Error: Failed start validation for device "enp3s0f0": Instance DNS name "net17-nicole-munoz-marketing" already used on network

I’m getting a similar error for several containers.

Someone let me know how to unwedge these containers, without rebooting the machine.

Maybe a hard bounce (stop/restart) of LXD will do the trick… and… let me know the best way to do this, if this is an option.

Thanks.

net17 # lsb_release -a
No LSB modules are available.
Distributor ID:	Ubuntu
Description:	Ubuntu 20.04.4 LTS
Release:	20.04
Codename:	focal
net17 # snap list
Name     Version      Rev    Tracking         Publisher     Notes
certbot  1.32.0       2511   latest/stable    certbot-eff✓  classic
core18   20221027     2620   latest/stable    canonical✓    base
core20   20221027     1695   latest/stable    canonical✓    base
core22   20220902     310    latest/stable    canonical✓    base
googler  4.3.2        798    latest/stable    snapcrafters  -
lxd      5.7-c62733b  23889  latest/stable/…  canonical✓    -
nmap     7.93         2864   latest/stable    maxiberta     -
snapd    2.57.4       17336  latest/stable    canonical✓    snapd

Now this seems to be occurring over many machines, so maybe this relates to a recent SNAP update.

If I move one of the downed containers to a new machine, change the IP and container name, attempting a restart produces the same error.

This suggests maybe each containers associated MAC address is involved.

This appears to be a very bad bug in latest SNAP LXD package.

Reboot doesn’t clear the problem, as no containers can be brought online. Same message emits for the base interface, which is enp3s0f0 on this machine.

Since this same problem occurs across many machines, this suggests rebooting any machine running LXD will result in all containers failing to come back online.

Be great if someone can provide some clue about fixing this.

Thanks.

SOLVED: It appears LXD 5.7-c62733b contains a very ugly bug related to dnsmasq caching.

The… ugly fix…

snap refresh --hold=forever --channel=5.6 lxd

Then either manually start containers or do a reboot to start all containers.

Please can you show output of

lxc config show instance --expanded

I think this change is intentional but want to check your config first.

See also

Possible LXD-5.7 dnsmasq management bug - containers die over time + container restart fail · Issue #11111 · lxc/lxd · GitHub - Bug ticket opened for this problem, with additional information.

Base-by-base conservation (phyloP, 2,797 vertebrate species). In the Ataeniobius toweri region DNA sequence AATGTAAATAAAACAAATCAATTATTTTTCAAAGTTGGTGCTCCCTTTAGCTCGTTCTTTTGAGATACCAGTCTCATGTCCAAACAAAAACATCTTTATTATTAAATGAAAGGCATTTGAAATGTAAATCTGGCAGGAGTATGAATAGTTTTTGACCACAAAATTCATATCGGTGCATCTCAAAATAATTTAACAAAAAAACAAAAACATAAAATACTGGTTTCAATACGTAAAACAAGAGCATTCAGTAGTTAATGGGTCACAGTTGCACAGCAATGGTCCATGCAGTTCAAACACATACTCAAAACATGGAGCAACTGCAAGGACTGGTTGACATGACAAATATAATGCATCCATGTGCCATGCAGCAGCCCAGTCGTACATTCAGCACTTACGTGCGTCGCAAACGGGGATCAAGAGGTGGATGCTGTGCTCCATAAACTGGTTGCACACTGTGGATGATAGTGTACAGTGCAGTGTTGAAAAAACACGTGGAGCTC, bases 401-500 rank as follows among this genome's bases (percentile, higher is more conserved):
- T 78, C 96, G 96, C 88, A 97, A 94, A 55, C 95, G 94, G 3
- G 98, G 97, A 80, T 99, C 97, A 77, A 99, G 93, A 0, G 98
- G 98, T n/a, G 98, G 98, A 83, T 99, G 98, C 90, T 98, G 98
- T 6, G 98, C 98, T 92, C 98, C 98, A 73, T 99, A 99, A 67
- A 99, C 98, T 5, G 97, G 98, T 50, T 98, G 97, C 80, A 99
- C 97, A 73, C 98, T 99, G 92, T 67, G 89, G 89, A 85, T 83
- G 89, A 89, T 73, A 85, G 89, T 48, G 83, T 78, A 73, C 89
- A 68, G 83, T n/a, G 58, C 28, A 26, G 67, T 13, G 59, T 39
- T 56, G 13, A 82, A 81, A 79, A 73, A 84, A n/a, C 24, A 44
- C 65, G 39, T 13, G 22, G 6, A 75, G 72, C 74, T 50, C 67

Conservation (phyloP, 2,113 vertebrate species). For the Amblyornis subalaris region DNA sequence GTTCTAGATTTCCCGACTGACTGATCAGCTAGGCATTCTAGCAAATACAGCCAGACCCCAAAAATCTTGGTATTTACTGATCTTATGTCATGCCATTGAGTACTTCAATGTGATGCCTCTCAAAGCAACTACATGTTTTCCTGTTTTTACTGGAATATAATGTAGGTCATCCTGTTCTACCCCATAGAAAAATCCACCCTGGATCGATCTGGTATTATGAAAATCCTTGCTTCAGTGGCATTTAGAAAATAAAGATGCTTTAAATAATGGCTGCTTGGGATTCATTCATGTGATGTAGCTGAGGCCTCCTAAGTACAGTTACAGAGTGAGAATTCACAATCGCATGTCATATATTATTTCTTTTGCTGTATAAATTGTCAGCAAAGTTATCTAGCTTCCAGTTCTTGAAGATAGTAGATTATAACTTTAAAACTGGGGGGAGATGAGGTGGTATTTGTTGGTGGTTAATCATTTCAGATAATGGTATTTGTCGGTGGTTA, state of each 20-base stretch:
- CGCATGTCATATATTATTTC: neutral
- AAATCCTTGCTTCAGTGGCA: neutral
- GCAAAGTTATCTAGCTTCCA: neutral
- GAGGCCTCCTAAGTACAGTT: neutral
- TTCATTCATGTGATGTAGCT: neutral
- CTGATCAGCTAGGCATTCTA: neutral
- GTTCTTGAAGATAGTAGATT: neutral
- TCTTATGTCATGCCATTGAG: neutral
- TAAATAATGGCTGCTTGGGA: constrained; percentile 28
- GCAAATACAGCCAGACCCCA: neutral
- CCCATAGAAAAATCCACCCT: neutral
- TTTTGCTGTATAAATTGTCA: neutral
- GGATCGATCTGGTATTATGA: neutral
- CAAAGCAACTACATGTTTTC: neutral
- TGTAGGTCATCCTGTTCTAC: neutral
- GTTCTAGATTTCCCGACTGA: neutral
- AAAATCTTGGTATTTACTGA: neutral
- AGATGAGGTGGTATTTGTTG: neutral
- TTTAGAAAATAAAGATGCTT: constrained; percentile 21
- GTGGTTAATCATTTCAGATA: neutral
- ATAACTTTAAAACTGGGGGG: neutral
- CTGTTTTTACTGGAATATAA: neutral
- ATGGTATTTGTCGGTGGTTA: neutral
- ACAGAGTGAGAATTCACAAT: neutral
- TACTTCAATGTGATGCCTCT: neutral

The link you provided seems unrelated to what I’m seeing, which appears to involve how dnsmasq caches container + interface relations.

Since this problem only appears after the SNAP update from 5.6 → 5.7 (reversion to 5.6 fixes problem), likely place to look is in code base changes between these versions.

Please can you answer my question by providing the expanded container configs though.

The error is unrelated to dnsmasq I think.

net13 # lxc start net13-template-focal 
Error: Failed start validation for device "eno1": Instance DNS name "net13-template-focal" already used on network
Try `lxc info --show-log net13-template-focal` for more info

net13 # lxc config show net13-template-focal --expanded
architecture: x86_64
config:
  image.architecture: amd64
  image.description: Ubuntu focal amd64 (20200402_07:42)
  image.os: Ubuntu
  image.release: focal
  image.serial: "20200402_07:42"
  image.type: squashfs
  volatile.base_image: 47e9e45537ddf24cc2c5c13c00c3c4dbf36ec188b2598b560b714bc266f79834
  volatile.eno1.hwaddr: 00:16:3e:ce:b0:46
  volatile.eno1.name: eth1
  volatile.eth0.hwaddr: 00:16:3e:8b:c7:89
  volatile.idmap.base: "0"
  volatile.idmap.current: '[{"Isuid":true,"Isgid":false,"Hostid":1000000,"Nsid":0,"Maprange":1000000000},{"Isuid":false,"Isgid":true,"Hostid":1000000,"Nsid":0,"Maprange":1000000000}]'
  volatile.idmap.next: '[{"Isuid":true,"Isgid":false,"Hostid":1000000,"Nsid":0,"Maprange":1000000000},{"Isuid":false,"Isgid":true,"Hostid":1000000,"Nsid":0,"Maprange":1000000000}]'
  volatile.last_state.idmap: '[{"Isuid":true,"Isgid":false,"Hostid":1000000,"Nsid":0,"Maprange":1000000000},{"Isuid":false,"Isgid":true,"Hostid":1000000,"Nsid":0,"Maprange":1000000000}]'
  volatile.last_state.power: STOPPED
  volatile.uuid: e0006a6a-83fa-4dbb-a2f1-0f5651d2818d
devices:
  eno1:
    nictype: bridged
    parent: lxdbr0
    type: nic
  eth0:
    name: eth0
    network: lxdbr0
    type: nic
  root:
    path: /
    pool: default
    type: disk
  tools:
    path: /david-favor
    source: /david-favor
    type: disk
ephemeral: false
profiles:
- default
stateful: false
description: ""

So the issue is you have two NICs, eno1 and eth0, connected to the same parent bridge, lxdbr0.

This can cause dns name conflicts in dnsmasq and so lxd 5.7 added a start time check for this scenario.

What is the reason you have 2 NICs connected to the same bridge?

It appears you’ve correctly expressed the exact nature of the bug…

net17 # ip link | head